Videos

Why I Heart the Bookternet

“At your average book publisher, 10 years ago was a time before the internet.” Rachel Fershleiser, who now works on Tumblr’s outreach team, helps authors and publishers reach new audiences. Rachel takes us through an evolution from reading and writing as entirely “solitary pursuits” to the development of online tools that enable collaboration and community. She shares great stories and innovations that connect readers and writers like never before, in a publishing industry that is becoming more democratized and accessible.

What has actually happened in the past ten years of publishing, with the emergence of digital community? Are books and the Internet really in opposition to each other? And what will the next ten years of publishing be like, with the technologies that are here to stay and more business models on the rise?

Video Credit: TEDxGowanus

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Kindle Self-Publishing Tips: Making Your Book More “Visible”

online-video-marketing-for-business-300x300http://www.youtube.com/watch?v=htJei7wGbNI

Brian G. Johnson, author of Azon Bestseller, shares Kindle self-publishing tips and advice that will allow you to drive more traffic and thus make more sales. Talking from his experience as an “Internet Marketer”, Johnson elaborates on how to make your books more “visible” amid the ocean of books on Google and Amazon by explaining how the search engine works.

Please also be aware that some form of self-promotion of the speaker’s book is involved in this short video. While I have no intention at all to promote Johnson’s book per se, producing a tutorial video does seem to be a great marketing idea for self-publishing authors, especially if you are a Youtube savvy.

Video Credit: Brian G. Johnson

Ursula K. Le Guin’s Challenge

Ursula K. Le Guin accepts the National Book Foundation’s Medal for Distinguished Contribution to American Letters at the 65th National Book Awards on November 19, 2014.”

This video went virus within the online author/publisher community when it was first released. Now a discussion in retrospect, we can refresh our memories of how Le Guin informs us once again the “dangers to literature” and schools us on creative freedom. While our community need people who know the difference between “the production of a market commodity and the practice of an art”, we should also bear in mind that books, whose profit motive often conflicts with the purpose of art, “are not just commodities.”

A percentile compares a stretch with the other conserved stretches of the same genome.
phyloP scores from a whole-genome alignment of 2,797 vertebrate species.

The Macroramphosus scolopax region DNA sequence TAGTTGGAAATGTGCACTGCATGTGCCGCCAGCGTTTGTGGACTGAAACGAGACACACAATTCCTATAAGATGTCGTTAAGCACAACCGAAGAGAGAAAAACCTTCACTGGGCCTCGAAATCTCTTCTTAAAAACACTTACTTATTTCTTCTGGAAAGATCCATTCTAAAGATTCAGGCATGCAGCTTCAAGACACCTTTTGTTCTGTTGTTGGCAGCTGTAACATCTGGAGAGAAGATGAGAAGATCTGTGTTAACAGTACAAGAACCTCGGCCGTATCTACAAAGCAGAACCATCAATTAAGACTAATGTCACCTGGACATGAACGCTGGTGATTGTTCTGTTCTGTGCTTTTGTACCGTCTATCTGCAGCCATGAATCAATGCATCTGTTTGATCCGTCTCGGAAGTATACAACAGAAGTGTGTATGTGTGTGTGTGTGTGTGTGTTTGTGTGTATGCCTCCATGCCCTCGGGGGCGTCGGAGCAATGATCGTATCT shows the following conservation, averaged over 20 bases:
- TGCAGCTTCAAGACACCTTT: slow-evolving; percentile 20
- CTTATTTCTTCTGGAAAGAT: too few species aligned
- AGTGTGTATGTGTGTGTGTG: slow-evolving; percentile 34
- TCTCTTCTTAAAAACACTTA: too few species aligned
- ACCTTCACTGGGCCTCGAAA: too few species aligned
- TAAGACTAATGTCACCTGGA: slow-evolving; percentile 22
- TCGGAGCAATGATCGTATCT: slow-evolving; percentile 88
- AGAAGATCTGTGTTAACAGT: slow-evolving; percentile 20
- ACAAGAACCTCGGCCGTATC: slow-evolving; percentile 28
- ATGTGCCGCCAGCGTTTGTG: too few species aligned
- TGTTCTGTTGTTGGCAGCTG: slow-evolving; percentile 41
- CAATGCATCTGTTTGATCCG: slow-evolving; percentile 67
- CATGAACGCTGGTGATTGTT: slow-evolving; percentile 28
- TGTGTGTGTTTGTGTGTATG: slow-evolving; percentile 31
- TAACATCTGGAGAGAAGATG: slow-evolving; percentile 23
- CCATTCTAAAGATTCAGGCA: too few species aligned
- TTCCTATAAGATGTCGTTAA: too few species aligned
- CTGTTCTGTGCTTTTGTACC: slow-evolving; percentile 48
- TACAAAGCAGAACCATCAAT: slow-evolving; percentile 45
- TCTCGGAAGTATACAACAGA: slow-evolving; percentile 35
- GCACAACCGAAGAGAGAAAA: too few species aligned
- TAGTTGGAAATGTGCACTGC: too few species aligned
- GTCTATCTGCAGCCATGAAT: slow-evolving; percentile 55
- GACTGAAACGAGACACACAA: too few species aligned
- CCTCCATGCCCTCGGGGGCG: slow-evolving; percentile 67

At the end of the speech Le Guin says, “But the name of our beautiful reward is not profit. Its name is freedom.” Spirits of the writing and publishing community — a belief in resistance and change in “the art of words” — shall stay alive.  That’s really all we need to hear.

Video Credit: National Book

Source Credit: Write Through It, The New Yorker

Transformation of Academic Publishing in the Digital Era

Dr. Frances Pinter talks about the ways in which “academic publishing needs to transform itself to respond to the opportunities and challenges of the digital age” in a one-hour seminar at the University of Oxford.

Video Credit: The Oxford Internet Institute

Publishing in China: New Trends

George Lossius, CEO of Publishing Technology Plc., provides an overview of publishing in China, which is the fastest growing publishing market in the world. In this video, he answers two main questions: How is Chinese publishing different (from the West)? What’s next for Chinese publishing? Speaking from a particular perspective of academic publishing, Lossius offers several predictions about the future development of publishing in China.

Video Credit: Publishing Technology

A Competition: Publishers vs. Readers

Johanna Vondeling gives a speech about her observation of the global publishing industry while working in Perth, Australia.

According to Vondeling, the rapid change that publishing industry faces today comes from “the explosion of self-publishing”, “the emergence of new technologies and new business models”, “globalisation of the industry”, and even some “fundamental changes in consumption habits”. These changes have brought about unprecedented challenges in the industry. She encourages the global publishers to invest more in digital publishing to embrace the new trends, while maintaining traditional publishing practices.

The most interesting point that Vondeling has made is that publishers these days are not just competing with each other or self-publishing authors, but are really competing with the attention of readers, who are believed to spend less and less time on reading due to distraction of emerging electronic devices and more diversified sources of information. Concerns of this phenomenon can be found beyond the publishing industry; as people devote more time to their smartphones and laptop entertainments, they are deprived of the time they used to spend exercising, meditating, family gathering, and even sleeping. What we are witnessing is a fundamental change of modern lifestyle that has been going on globally in the past decade. Traditional publishers will need to think about adjusting their strategies in business decision making before the change is too overwhelming to digest.

Video Credit: Berrett-Koehler Publishers